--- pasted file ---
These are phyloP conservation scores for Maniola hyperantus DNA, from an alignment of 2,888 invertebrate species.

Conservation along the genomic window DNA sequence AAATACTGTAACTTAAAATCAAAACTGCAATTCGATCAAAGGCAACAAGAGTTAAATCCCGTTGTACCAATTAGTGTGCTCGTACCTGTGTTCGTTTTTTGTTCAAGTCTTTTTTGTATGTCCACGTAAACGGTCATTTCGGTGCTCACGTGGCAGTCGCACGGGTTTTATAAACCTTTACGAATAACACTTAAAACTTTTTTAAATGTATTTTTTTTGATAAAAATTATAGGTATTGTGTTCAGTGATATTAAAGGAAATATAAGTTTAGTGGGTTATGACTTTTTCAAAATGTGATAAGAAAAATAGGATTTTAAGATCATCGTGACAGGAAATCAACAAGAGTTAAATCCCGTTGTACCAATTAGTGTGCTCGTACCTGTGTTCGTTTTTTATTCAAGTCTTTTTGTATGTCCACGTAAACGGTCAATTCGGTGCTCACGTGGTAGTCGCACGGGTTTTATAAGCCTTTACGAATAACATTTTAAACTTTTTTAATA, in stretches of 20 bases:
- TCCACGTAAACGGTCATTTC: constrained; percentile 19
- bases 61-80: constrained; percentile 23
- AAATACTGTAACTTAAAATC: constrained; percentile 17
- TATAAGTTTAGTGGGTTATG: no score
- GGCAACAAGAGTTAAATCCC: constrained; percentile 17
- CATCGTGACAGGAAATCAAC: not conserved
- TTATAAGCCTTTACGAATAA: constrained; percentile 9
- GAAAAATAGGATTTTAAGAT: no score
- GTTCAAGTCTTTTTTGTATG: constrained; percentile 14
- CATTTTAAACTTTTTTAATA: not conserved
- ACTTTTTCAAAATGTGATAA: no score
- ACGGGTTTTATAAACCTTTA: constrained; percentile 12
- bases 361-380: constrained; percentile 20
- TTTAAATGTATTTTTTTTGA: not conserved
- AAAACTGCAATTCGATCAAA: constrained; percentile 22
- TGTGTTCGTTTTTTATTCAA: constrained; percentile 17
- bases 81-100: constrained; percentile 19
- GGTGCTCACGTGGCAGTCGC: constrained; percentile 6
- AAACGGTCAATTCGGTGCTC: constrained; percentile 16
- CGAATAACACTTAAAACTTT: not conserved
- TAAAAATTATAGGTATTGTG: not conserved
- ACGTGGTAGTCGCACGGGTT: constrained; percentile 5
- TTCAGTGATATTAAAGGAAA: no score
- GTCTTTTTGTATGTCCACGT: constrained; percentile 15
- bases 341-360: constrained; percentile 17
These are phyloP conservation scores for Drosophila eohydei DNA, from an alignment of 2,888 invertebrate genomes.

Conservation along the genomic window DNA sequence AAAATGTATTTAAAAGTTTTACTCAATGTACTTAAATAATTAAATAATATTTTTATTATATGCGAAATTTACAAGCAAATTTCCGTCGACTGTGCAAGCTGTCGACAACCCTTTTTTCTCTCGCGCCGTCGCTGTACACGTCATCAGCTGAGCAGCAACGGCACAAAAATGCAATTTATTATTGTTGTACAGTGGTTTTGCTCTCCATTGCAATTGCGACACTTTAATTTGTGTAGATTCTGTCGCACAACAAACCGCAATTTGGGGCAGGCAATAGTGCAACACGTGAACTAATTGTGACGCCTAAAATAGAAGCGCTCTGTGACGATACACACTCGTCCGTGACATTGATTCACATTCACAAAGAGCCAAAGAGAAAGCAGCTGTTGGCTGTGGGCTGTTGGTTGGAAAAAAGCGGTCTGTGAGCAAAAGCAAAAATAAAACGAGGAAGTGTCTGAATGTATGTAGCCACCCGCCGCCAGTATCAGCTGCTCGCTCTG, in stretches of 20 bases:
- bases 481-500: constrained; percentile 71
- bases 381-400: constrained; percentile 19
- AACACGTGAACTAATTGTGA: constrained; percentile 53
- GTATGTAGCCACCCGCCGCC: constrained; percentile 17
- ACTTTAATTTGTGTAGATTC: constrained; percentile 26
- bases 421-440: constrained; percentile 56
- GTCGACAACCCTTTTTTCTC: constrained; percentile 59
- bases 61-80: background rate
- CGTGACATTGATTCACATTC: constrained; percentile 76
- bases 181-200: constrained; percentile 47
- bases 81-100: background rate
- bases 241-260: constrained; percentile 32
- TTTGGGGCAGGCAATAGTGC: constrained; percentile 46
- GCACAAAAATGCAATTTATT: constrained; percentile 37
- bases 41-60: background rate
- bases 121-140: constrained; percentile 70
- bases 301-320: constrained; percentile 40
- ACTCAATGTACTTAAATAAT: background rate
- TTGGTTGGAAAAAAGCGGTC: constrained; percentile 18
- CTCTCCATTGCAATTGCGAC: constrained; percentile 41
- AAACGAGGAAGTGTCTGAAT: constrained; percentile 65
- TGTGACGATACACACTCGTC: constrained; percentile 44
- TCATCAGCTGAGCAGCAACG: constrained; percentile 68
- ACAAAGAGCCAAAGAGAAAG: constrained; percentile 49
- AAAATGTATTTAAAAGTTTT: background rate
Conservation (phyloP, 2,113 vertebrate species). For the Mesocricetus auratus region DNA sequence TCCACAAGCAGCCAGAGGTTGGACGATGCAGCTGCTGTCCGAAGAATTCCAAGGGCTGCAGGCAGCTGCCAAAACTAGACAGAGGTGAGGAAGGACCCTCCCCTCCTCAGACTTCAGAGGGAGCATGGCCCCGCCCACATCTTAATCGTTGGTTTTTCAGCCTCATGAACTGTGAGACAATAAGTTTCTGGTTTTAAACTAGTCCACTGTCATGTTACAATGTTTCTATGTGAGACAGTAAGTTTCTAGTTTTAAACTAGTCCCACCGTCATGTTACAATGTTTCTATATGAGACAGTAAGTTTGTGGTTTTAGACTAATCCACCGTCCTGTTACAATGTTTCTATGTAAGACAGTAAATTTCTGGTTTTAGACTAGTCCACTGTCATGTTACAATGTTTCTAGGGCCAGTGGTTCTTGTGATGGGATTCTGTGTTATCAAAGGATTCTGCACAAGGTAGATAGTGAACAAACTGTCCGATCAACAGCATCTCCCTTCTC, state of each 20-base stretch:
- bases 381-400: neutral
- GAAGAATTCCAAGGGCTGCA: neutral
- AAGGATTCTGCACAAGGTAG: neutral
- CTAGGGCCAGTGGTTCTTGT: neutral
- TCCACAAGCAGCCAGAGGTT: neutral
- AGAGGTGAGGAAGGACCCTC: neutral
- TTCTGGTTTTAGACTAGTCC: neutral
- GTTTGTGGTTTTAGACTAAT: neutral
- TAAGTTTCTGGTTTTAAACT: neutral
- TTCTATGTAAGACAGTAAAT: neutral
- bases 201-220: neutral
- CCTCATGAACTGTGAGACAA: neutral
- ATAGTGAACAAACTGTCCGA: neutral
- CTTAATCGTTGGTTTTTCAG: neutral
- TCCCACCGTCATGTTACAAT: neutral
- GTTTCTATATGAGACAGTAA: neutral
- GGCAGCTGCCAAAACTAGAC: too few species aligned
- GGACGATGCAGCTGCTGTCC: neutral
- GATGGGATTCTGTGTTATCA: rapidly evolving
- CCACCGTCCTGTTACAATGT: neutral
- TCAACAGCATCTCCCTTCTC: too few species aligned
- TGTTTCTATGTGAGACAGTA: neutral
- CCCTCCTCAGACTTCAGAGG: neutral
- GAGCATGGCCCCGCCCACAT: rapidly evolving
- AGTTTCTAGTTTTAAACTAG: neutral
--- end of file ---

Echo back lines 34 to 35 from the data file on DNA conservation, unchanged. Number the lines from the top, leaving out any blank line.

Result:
- ACTTTAATTTGTGTAGATTC: constrained; percentile 26
- bases 421-440: constrained; percentile 56